How Do I Recognize Visual Processing Disorder?

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  • Written By: C.B. Fox
  • Edited By: Susan Barwick
  • Last Modified Date: 18 December 2018
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Diagnosis of a visual processing disorder is often a complicated process. Though there are many symptoms of these disorders, these symptoms are often difficult to connect to the disorder itself. Additionally, many people who are diagnosed with these disorders are quite young and may have trouble explaining what their symptoms are. In most cases, recognizing one of these disorders involves examining the eyes and testing the patient's ability to process different types of visual information.

The easiest type of visual processing disorder to detect is one that is caused by a problem with the eyes themselves. Schools and pediatricians often check for deficiencies in sight periodically. In adults, blurry vision may prompt a visit to the optometrist who can diagnose one of these disorders.

A visual processing disorder caused by a problem with the brain or the connection between the brain and the eyes can be much harder to detect. There are many types of these disorders, and each displays different symptoms. Though many of these conditions can appear similar to general learning disabilities, examining the specific problems a student has can help lead to a correct diagnosis and proper treatment.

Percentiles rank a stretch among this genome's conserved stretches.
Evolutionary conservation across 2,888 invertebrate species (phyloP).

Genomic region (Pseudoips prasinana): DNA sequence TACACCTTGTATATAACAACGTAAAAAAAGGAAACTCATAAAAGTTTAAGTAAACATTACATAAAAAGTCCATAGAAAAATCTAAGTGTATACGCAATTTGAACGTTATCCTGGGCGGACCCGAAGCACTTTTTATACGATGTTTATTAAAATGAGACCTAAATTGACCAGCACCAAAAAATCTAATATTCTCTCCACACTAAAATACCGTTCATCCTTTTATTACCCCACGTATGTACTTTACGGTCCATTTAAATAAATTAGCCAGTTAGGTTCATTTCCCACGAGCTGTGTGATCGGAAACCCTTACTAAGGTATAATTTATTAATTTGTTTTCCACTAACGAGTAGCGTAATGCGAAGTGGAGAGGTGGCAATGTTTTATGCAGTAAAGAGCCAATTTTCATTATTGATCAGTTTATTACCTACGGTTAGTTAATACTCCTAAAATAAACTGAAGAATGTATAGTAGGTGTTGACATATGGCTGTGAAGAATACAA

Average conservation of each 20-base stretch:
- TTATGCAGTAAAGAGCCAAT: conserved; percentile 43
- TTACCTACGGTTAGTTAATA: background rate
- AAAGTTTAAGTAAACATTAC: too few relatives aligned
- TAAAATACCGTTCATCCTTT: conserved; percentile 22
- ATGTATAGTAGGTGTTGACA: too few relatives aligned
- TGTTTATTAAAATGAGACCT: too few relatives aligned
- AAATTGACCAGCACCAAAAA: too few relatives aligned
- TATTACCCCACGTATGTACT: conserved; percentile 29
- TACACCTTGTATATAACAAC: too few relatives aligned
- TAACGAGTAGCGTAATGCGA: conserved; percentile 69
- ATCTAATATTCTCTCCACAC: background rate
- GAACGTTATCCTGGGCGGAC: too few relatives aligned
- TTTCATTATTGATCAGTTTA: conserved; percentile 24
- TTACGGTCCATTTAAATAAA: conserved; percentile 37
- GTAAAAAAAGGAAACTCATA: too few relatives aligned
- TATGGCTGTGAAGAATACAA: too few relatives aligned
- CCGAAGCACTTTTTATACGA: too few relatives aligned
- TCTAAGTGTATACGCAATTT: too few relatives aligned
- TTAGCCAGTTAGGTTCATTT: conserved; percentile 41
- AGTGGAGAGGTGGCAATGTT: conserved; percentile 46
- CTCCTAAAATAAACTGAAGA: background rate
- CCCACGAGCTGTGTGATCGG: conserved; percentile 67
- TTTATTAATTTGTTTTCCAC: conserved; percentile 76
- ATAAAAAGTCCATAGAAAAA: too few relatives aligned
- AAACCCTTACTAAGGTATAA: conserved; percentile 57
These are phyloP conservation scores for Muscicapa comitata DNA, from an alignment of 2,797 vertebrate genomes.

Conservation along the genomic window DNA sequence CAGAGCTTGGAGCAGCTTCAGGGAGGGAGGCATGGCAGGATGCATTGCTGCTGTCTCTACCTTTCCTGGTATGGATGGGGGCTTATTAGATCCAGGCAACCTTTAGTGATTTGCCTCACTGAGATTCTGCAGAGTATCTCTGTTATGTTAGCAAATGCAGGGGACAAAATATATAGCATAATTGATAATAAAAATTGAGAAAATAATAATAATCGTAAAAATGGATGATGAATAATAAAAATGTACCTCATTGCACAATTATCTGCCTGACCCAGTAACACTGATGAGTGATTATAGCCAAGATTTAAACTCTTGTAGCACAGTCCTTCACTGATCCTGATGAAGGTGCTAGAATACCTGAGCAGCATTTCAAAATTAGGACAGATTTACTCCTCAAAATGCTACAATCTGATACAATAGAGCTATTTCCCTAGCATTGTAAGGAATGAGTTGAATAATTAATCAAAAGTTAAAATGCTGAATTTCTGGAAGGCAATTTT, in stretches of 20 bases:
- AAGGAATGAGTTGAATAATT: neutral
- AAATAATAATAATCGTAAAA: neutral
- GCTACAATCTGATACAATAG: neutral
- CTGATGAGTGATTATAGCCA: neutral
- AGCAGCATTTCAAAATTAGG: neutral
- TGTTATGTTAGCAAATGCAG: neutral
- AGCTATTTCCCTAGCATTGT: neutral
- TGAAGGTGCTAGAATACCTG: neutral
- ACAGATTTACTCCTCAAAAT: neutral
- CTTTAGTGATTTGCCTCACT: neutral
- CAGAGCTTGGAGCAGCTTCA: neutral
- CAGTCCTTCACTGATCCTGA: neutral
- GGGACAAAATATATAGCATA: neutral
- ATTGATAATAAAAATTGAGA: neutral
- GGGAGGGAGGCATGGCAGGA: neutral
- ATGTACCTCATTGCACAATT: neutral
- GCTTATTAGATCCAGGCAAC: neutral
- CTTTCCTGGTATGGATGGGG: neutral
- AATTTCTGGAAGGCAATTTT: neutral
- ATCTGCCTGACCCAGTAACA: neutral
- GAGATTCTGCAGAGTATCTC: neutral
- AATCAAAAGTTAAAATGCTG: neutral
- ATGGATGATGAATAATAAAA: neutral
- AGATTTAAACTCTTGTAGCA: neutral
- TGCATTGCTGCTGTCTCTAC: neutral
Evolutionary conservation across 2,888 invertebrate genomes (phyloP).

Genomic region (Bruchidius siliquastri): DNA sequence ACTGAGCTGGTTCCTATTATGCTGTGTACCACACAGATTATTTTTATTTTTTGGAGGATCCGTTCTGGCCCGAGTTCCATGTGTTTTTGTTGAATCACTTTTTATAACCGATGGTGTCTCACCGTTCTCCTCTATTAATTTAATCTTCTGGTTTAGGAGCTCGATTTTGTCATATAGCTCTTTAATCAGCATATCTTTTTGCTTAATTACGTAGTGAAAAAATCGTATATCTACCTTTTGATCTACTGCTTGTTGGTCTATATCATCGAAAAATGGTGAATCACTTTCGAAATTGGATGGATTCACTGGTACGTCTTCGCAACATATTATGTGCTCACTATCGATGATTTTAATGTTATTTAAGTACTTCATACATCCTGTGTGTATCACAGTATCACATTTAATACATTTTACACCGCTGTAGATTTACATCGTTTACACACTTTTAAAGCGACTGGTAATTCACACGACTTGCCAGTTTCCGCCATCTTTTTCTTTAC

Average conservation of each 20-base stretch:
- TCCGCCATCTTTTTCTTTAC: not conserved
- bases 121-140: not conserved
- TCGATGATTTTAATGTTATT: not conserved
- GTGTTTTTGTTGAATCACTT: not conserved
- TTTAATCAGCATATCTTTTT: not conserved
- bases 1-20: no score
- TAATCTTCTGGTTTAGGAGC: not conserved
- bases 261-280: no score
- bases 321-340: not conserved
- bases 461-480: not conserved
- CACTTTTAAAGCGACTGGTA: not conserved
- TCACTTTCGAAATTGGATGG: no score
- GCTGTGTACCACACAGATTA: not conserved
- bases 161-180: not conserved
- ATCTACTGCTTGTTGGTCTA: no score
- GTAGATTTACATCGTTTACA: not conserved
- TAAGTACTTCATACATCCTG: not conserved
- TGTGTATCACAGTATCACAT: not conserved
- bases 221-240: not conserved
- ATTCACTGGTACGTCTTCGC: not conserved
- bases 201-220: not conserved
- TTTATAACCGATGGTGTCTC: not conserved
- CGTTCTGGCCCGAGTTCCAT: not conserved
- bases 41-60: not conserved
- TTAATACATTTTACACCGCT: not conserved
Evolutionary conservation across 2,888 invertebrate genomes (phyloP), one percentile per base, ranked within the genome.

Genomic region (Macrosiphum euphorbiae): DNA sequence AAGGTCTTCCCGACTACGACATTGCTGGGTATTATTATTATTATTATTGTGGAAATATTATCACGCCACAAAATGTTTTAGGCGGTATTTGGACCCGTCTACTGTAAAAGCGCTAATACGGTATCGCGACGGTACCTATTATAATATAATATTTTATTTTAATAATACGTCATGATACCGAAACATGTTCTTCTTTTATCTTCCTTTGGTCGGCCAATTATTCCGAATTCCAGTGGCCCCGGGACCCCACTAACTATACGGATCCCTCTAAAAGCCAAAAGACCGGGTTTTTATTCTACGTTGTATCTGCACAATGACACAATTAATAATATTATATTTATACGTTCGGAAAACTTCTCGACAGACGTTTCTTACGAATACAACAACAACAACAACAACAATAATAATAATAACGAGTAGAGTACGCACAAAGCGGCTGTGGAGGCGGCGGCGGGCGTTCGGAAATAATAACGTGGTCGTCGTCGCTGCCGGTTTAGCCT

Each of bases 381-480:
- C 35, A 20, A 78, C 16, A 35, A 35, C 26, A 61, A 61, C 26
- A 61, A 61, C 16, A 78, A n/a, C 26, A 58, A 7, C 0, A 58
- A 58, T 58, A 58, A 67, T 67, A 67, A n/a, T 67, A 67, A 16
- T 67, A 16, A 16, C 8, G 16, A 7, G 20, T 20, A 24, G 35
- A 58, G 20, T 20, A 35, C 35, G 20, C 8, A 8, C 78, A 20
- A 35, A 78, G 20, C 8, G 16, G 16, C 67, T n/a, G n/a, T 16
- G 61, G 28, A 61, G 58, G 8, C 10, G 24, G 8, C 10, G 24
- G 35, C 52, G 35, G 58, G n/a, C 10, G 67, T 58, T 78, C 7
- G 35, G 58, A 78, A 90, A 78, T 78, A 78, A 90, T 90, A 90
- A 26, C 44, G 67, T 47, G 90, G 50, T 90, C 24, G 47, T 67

One common visual processing disorder is one of discrimination. People with this disorder may have difficulty telling the difference between letters, numbers, shapes, or colors that are similar to one another. Other people may have trouble correctly identifying the order of letters or numbers, which can manifest as difficulty keeping one's place while reading or misreading words or numbers. This disorder is one of visual sequencing.

It is also possible for a visual processing disorder to interfere with a person's ability to interact with the environment. Problems with visual motor processing can cause difficulty with both fine and gross motor skills. A problem understanding the spacial relationships between objects and between objects and the observer can also lead to problems with coordination and motor skills.

Some people may have trouble knowing what an object is when it is partially hidden. This type of visual processing disorder is one of visual closure. A problem in telling the difference between a figure and the background it appears on can also indicate a problem with a person's visual processing.

Visual memory can also be affected by disorders of visual processing. These disorders can affect the short term or long term memory. People with these disorders may have trouble remembering phone numbers, how to spell common words, or what they have just read.


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